5

I'm calling finish() if a certain condition was met. However, even after finish() if i hold the home button i can still see my app there. If killing the process is not a desirable option, what should I do?

This is where i'm calling finish():

    protected void onStart() {
.............
if(today.equals("..."))
finish();

    };

I know that finish will finish the activity but why is it still visible in the task manager? I've finished it.

  • finish() just kills the Activity, not the whole application. What are you trying to do? Why do you need it to be gone? – dmon Jun 6 '13 at 16:29
  • but my app has only one Activity. Main.java only. – ARMAGEDDON Jun 6 '13 at 16:30
  • Yeah, but there's a process that contains any activities you have, even if you have only one, and that's the one that is still running. – dmon Jun 6 '13 at 16:30
  • This question may help – Gustek Jun 6 '13 at 16:31
  • the thing is that when pressing and holding the home button to open task manager the user can see the app with the progress bar, and it's like not really professional showing the progress bar within the app in the application task manager – ARMAGEDDON Jun 6 '13 at 16:34
9

Pressing (and holding) HOME button doesn't open task manager. This is some sort of "Recent Apps" section which shows you recently opened apps. Actually it is a bit smarter than that - it can restore last visited activity, but since you have only one activity, this shouldn't be really important for you

So basically even if you can see your app in this list, it doesn't mean it is actually running.

  • The only correct and exact answer is the one with less votes (until now at least)! You've got my up vote! – thiagolr Jun 6 '13 at 17:52
  • After looking up different ways to exit an application onDestroy() or finish() or android.os.Process.killProcess(android.os.Process.myPid()); super.onDestroy(); in onDestroy()... They all led to this behavior. I am glad to see that the activity is not on the stack and just hiding away in a list of recent apps. Thank you! +1 – tricknology Sep 4 '14 at 23:02
  • 1
    While it is true that the recent's isn't exactly a task manager, this misses the main point made by Srikant, which is that finish() is not by design intended to normally result in process termination. – Chris Stratton May 26 '15 at 22:09
10

finishAndRemoveTask() is the new API that as per the documentation "Finishes all activities in this task and removes it from the recent tasks list."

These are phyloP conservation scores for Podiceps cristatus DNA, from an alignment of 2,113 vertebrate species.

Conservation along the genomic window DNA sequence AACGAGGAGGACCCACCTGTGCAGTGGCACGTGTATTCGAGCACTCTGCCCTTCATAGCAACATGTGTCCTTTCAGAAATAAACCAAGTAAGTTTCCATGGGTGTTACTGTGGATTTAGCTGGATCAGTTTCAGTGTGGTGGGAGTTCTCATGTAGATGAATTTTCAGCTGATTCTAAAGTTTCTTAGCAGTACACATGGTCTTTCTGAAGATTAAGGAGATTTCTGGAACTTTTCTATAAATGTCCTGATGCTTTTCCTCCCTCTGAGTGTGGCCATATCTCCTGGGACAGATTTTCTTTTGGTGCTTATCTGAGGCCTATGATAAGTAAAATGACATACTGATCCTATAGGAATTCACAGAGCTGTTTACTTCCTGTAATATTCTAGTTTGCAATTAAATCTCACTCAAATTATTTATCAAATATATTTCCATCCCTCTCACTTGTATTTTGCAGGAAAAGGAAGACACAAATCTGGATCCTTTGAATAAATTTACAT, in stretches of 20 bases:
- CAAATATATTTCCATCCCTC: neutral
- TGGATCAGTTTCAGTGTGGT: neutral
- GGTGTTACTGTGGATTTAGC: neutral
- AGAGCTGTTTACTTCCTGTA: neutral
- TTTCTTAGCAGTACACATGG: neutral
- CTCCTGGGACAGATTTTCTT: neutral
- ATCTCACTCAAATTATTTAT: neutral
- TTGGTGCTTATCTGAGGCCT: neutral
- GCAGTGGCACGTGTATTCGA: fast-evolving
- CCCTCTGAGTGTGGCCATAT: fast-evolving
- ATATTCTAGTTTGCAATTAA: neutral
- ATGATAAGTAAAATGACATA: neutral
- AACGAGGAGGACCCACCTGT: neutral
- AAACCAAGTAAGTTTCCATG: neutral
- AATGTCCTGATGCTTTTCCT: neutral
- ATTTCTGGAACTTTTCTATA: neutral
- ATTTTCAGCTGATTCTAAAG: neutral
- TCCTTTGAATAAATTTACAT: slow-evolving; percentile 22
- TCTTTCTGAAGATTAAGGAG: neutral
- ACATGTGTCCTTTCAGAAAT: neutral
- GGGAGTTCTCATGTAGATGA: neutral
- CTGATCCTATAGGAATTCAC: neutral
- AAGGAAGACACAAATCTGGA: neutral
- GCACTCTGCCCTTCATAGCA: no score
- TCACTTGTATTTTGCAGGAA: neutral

if(android.os.Build.VERSION.SDK_INT >= 21)
{
    finishAndRemoveTask();
}
else
{
    finish();
}
5

finish() tells the android system that you are done. It is up to the android system to decide when to actually kill your application. It will keep your application around as long as the OS doesn't require the resources. For the OS, keeping your application in RAM is cheaper than restarting the app. This strategy is true for most modern OS.

  • I think i get the idea. – ARMAGEDDON Jun 6 '13 at 16:37
  • Also as @Pavel Dudka mentioned, long pressing the home button doesn't open the task manager, but simply opens list of recently launched apps (at least on the phones I have seen). – Srikant Sahay Jun 6 '13 at 16:39
5

If killing the process is not a desirable option, what should I do?

Nothing, most likely.

I know that finish will finish the activity but why is it still visible in the task manager?

First, your process is still running. This is an optimization, so if the user elects to return to your app right away, or something else triggers your app code (e.g., AlarmManager), Android does not have to waste CPU and battery forking another process for you right away. Android will terminate your process when it deems this to be appropriate.

Note that depending on what you consider the "task manager" to be, your app may appear there anyway, even if your process is terminated. For example, long-pressing HOME or pressing the RECENTS button brings up "recent tasks", which includes tasks for which the process has been terminated.

it's like not really professional showing the progress bar within the app in the application task manager

I have no idea why you would think that. That being said, you are welcome to override onCreateThumbnail() in your activities to return something else to use for the thumbnail image.

1

Processes stay in Suspended state :

 PID USER       VSZ STAT COMMAND
 --- ----       --- ---- -------
 5846 root         0 SW<  [ksdioirqd/mmc1]
 5853 u0_a76    306m S    {android.youtube} com.google.android.youtube
 5897 root      1852 S    /sbin/sh -
 5922 u0_a79    286m S    {om.me.mygdxgame} com.me.mygdxgame
 5947 u0_a49    278m S    {roid.dspmanager} com.bel.android.dspmanager
 5965 root      1844 R    ps -w

Even when all Activities are closed.

There is no harm in keeping stuff loaded in RAM when there's plenty space. Volatile RAM IC's consumes power, empty or full. Suspended processes do not hog CPU. These processes will be terminated when space is required. Until then, they serve to be quickly resumable and make OS faster.

The situations when you'll need to look for running processes are:

  1. Poorly managed run away threads. You start a thread which runs a loop, don't know it will ever end, and on top loose all references to it.
  2. Badly implemented, and very often, leaked Services. Registering service with a system manager/service and forgetting to unregister.
  3. System processes run via Runtime.exec(), and forgetting to call destroy() on them.

If you are just dealing with simple Android components and have implemented their life-cycle correctly. You never need worry about internal processes.

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